There are two areas where the Association may have something useful to contribute to the debate which the Labour Party must  have about social security.

Firstly, the assessment of disability and capacity for work.  Our policy is that assessment should be carried out by the NHS and that there should be a non means tested benefit to meet the additional costs faced by disabled people. The assessment process would be improved if all health records about a patient were linked together. The present assessment processes are perceived as oppressive and coercive and are conducted by commercial organisations which appear to be target driven to harass claimants.

Secondly, Basic Income. This is something the Association has been interested in since the early 1990s.  Renewed fears of the impact of automation on employment has renewed interest in what is also called Citizen’s Income – An unconditional, nonwithdrawable income paid to every individual as a right of citizenship.  Trials are going on in several European countries.  Basic income would remove some of the difficulties in the assessment of capacity for work, and the oppressive effects of means tested benefits, which still have a profound disincentive on many disadvantaged people, who face the loss of somewhere between 60% and 100% of any increase in their income.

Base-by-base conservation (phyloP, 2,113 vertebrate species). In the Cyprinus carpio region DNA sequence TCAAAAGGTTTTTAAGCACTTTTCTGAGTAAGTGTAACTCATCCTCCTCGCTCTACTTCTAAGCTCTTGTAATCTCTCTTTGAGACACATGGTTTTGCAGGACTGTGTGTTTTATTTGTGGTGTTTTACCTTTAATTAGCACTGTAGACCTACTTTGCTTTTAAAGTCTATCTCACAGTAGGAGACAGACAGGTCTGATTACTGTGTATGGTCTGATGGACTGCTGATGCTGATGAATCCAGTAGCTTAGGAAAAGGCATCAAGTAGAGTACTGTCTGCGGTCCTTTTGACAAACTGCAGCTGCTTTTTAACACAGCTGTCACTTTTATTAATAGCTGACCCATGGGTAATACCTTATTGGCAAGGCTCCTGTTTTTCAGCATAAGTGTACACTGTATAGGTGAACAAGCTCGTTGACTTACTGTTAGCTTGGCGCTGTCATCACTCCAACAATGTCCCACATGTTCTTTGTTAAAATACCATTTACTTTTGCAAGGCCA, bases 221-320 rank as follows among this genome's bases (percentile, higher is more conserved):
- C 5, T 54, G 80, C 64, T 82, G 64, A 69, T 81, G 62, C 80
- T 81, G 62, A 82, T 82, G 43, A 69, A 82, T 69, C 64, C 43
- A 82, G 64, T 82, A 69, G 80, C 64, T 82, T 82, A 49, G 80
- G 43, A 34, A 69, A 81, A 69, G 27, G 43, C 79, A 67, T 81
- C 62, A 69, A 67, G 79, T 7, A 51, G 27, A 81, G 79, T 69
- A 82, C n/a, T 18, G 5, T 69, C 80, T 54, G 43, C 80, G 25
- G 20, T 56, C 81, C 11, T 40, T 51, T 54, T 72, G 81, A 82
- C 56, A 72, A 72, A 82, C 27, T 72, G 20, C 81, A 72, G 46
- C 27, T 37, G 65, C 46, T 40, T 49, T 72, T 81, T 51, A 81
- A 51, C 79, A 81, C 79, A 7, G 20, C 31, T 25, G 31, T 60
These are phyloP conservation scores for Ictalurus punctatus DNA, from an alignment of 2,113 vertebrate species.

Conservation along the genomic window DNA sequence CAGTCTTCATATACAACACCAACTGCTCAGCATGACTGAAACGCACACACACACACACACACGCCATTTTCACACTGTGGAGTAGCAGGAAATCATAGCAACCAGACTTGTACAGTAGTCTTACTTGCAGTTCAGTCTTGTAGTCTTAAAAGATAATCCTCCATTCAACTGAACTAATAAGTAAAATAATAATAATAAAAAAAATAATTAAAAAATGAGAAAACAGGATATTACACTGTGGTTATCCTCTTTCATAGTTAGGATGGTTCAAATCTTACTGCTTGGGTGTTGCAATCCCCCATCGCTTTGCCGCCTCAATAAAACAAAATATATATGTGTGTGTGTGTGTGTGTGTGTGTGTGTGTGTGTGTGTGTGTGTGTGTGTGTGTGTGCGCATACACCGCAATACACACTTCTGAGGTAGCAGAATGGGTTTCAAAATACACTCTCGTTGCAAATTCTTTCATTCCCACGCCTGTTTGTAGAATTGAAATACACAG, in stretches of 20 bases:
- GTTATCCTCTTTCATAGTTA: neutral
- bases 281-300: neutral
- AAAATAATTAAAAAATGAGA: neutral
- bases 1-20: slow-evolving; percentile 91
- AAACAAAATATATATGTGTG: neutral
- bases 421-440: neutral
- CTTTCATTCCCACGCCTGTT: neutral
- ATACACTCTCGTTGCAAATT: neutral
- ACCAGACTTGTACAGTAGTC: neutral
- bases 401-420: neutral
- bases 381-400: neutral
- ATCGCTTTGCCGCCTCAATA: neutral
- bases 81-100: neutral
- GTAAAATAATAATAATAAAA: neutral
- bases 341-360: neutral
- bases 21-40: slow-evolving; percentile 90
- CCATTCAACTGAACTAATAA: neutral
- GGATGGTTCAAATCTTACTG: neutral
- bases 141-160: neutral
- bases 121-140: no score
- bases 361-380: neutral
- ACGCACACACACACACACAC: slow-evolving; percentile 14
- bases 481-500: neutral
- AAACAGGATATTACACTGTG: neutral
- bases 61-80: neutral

There are considerable difficulties in moving from our present oppressive benefit system to something which might support, in several senses, the most disadvantaged in our society.  We should not forget that the most important part of the beginning of the welfare state in 1911 was not the provision of medical services but the institution of  sickness benefit.  The working of the benefit system now appears to be a substantial cause of illness among vulnerable people.

The Association’s expertise in benefit issues is confined to a small number of members, but I think in these areas we can and should make a submission to the Labour Party, and we should encourage a wider debate.

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